To date, there are six reported cases of a severe allergic reaction to the Pfizer/BioNTech COVID-19 vaccine. At this time, approximately 300,000 people have been vaccinated in the United States. All reactions occurred within the initial observation period. These people received epinephrine and they all recovered. While we still do not know exactly what is causing these reactions, one of the likely culprits is polyethylene glycol. This article discusses polyethylene glycol allergy.
What is polyethylene glycol?
Polyethylene glycols (PEGs) are synthetic chemicals that are used frequently in our daily lives. PEGs are in medical products (e.g. wound dressings and laxatives), household products (e.g. detergents and polishes), food (e.g. preservatives and supplements), and cosmetic products (e.g. creams, facial products, and baby wipes).
PEG is used in the COVID-19 vaccine to protect the mRNA in the vaccine. It also helps to penetrate cells to jumpstart your immune system. The ingredients in the Pfizer COVID-19 and Moderna vaccines includes PEG-2000. The number following the PEG refers to the molecular weight of that substance.
How common is PEG allergy?
A review of the scientific literature reported 37 cases of an allergic reaction to PEG from 1977 to 2016. However, only 28 of these cases actually met the criteria for a severe allergic reaction (i.e. anaphylaxis).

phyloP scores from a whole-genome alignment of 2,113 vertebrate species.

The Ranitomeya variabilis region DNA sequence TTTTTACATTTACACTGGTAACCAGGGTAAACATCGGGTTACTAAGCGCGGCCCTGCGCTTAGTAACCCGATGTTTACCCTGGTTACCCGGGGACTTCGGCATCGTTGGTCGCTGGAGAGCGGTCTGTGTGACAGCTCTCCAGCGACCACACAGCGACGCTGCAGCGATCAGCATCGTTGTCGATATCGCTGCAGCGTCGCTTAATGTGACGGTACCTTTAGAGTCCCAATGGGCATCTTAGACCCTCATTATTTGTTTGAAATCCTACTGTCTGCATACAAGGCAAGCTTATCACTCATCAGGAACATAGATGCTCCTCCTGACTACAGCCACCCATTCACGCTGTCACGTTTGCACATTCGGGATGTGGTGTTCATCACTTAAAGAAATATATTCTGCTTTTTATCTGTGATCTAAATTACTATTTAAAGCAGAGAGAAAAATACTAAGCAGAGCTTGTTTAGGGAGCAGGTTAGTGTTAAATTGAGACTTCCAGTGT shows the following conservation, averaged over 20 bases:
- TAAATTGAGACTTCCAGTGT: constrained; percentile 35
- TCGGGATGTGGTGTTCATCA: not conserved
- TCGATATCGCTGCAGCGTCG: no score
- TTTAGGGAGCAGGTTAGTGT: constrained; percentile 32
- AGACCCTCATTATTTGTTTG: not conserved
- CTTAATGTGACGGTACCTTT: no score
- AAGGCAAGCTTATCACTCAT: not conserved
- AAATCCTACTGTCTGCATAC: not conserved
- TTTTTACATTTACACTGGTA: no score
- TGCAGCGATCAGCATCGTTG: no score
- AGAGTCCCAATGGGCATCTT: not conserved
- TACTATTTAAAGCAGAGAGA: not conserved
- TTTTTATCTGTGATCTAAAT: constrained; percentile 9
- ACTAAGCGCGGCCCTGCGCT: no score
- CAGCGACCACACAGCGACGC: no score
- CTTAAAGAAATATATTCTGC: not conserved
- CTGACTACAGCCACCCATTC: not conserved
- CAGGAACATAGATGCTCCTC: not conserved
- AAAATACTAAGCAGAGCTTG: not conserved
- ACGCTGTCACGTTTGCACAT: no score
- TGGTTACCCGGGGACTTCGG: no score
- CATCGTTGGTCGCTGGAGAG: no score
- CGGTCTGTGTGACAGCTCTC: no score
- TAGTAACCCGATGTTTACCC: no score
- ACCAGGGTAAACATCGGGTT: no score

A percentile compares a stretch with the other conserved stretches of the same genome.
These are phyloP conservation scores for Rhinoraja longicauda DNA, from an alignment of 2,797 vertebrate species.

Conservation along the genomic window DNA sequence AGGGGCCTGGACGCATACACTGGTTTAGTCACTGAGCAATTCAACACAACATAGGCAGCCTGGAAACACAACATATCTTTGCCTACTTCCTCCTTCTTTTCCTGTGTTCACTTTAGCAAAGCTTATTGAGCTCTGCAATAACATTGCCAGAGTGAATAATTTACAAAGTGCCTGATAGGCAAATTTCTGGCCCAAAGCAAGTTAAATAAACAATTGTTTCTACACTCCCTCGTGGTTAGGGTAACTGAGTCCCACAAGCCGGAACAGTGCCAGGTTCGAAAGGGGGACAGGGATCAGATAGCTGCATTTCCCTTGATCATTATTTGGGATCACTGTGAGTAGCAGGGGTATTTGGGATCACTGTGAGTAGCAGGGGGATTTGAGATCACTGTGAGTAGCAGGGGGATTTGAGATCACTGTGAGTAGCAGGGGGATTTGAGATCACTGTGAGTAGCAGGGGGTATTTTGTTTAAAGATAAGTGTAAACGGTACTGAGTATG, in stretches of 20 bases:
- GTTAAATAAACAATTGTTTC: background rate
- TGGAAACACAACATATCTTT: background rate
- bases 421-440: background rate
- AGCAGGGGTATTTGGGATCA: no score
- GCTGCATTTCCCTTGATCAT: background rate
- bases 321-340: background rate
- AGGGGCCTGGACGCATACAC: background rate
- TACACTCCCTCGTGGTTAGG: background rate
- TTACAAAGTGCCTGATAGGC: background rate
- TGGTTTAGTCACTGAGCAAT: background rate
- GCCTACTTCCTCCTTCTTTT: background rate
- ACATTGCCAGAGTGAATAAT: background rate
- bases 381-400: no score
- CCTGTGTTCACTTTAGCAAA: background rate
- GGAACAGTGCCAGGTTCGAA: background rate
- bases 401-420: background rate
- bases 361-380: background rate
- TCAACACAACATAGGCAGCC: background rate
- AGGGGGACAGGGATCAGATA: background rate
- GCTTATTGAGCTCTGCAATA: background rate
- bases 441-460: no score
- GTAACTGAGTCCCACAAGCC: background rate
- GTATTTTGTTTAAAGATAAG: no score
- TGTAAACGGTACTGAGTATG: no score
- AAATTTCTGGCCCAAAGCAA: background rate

Authors from a recently published report on PEG allergy concluded that the risk of developing an allergic reaction increases when the molecular weight of the PEG is high. None of the patients in this report reacted to PEG 2000, which is the molecular weight of PEG in the COVID-19 vaccines.
In other words, a PEG allergy is very rare!
Should I get tested for PEG allergy?
There is no commercially available blood test for PEG allergy at this time. Allergy skin testing to PEG is available. Our office currently does not offer this PEG skin testing. However, testing is usually NOT necessary unless there is a history of a reaction where PEG is a possibility.
Organizations such as the American Academy of Allergy, Asthma, and Immunology (AAAAI), FDA, and CDC are actively looking into these recent reactions. They will create strategies to help reduce the risk of future reactions. The list of people who cannot get the vaccine will narrow if PEG is truly the culprit in these six vaccine reactions.
Oak Brook Allergists will continue to update you with important information regarding COVID-19 vaccines when it becomes available. If you have further questions, please call us at (630) 574-0460 or by filling out our appointment request form online now. We have convenient locations in Downers Grove, Elmhurst, Naperville, and Plainfield, Illinois.